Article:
New CEO Mary Berner began her first day on the job today with a conference call for all employees to discuss her plans to turn around the struggling company. In discussing the topic with a few Cumulus employees from different levels in the company most came away feeling enthusiastic about the new direction for the company following the departures of Lew & John Dickey.
Emphasizing that “Programming is the oxygen of Cumulus“, Berner was quick to note many of the flaws of the previous management team during her half hour speech. Among the points that Berner mentioned:
- The current culture of Cumulus sucks
- The company is grossly underperforming the remainder of the industry
- 48% of Cumulus’ employees have turned over in the past 18 months and the company has much work to do in that regard.
- The top down approach of management has failed and local markets need more authority
- Too much distractions on ancillary things and not on programming
- “This is a turnaround”
- All employees will be held accountable for performance
- Cumulus is committed to the NASH brand
- “Do your job and do it well”, but that they will need to get through short-term pain to get the long term success.
No major corporate or further staffing announcements were made such as the rumored shift of corporate headquarters from Atlanta to New York or filing for bankruptcy to alleviate Cumulus’ debt.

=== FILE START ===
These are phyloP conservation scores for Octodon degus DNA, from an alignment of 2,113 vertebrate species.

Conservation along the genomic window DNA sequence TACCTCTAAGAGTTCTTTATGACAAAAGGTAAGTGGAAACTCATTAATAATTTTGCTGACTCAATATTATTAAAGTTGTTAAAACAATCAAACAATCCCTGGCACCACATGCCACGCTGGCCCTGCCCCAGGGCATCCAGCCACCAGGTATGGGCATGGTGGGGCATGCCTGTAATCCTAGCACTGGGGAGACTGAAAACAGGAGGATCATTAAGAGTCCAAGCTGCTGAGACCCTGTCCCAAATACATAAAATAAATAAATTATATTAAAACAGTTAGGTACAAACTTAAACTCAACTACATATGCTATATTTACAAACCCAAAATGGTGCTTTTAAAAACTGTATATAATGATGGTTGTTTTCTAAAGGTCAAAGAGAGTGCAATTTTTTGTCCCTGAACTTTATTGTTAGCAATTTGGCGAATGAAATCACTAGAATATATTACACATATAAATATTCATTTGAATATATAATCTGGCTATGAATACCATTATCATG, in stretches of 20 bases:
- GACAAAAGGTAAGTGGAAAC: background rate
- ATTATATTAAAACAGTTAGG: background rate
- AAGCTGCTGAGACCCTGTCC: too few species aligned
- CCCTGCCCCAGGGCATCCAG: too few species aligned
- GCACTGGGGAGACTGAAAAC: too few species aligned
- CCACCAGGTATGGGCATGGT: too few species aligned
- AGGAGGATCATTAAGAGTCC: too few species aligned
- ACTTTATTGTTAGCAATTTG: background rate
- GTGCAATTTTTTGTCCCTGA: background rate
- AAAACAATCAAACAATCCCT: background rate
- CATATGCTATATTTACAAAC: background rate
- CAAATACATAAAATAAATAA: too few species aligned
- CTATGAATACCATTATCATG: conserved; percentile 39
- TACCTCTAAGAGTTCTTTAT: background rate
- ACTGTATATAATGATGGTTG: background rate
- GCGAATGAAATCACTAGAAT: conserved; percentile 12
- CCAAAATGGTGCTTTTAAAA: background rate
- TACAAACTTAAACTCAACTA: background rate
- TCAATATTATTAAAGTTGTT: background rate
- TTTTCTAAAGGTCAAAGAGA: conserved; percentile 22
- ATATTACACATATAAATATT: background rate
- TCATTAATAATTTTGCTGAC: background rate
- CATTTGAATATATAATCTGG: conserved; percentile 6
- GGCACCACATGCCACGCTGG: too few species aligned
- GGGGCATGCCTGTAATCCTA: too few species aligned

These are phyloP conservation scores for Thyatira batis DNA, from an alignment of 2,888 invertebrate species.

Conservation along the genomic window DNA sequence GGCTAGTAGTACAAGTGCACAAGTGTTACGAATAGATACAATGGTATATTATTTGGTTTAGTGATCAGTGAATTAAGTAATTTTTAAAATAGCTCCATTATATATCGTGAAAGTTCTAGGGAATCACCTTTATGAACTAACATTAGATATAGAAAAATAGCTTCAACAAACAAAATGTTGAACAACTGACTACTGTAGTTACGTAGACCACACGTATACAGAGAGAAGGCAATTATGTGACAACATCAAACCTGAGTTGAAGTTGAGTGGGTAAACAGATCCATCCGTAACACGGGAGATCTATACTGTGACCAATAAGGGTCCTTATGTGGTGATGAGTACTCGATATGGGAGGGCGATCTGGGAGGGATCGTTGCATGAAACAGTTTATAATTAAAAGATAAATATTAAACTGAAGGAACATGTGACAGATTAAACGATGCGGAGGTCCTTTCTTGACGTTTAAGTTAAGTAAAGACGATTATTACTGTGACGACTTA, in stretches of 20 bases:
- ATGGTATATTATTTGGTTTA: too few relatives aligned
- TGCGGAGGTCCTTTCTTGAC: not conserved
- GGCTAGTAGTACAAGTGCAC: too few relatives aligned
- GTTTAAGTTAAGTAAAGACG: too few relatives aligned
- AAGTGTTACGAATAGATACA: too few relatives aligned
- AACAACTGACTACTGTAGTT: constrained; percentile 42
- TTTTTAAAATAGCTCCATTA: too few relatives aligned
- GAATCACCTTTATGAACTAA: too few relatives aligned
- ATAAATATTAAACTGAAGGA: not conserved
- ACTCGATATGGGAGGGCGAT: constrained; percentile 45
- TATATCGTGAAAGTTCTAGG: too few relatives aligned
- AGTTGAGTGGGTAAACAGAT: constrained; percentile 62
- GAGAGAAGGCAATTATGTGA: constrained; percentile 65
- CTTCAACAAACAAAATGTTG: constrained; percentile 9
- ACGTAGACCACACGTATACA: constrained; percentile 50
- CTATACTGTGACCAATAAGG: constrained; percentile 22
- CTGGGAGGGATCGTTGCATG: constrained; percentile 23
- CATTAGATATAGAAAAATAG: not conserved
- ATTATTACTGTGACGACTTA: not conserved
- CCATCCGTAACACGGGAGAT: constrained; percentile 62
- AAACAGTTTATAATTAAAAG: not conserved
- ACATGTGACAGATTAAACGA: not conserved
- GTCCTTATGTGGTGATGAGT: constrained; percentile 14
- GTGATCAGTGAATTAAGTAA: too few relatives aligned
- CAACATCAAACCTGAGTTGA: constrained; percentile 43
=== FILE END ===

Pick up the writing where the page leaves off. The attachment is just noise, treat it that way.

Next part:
INSTANT INSIGHT: What Berner said must be followed up by strong actions. Addressing that too much control was coming from the top down is a needed first step. But now going out and recruiting talent that is capable of making decisions on the local level after turning over nearly half of its workforce will show whether it is just talk.
Cumulus under Lew Dickey had become a sum of many parts. All too often there was a new project that took precedence whether it be Nash, Rdio, Westwood One, Sweetjack, CBS Sports Radio, or recently Classic Hip-Hop. Little time was spent on how to fully integrate all those concepts into the existing Cumulus operations or how to improve them. If it didn’t work out of the gate, it was on to the next concept leaving most of those in a half-assed state. That culture shift that Berner acknowledged existing will go a long way into making Cumulus a profitable company with a long term viability.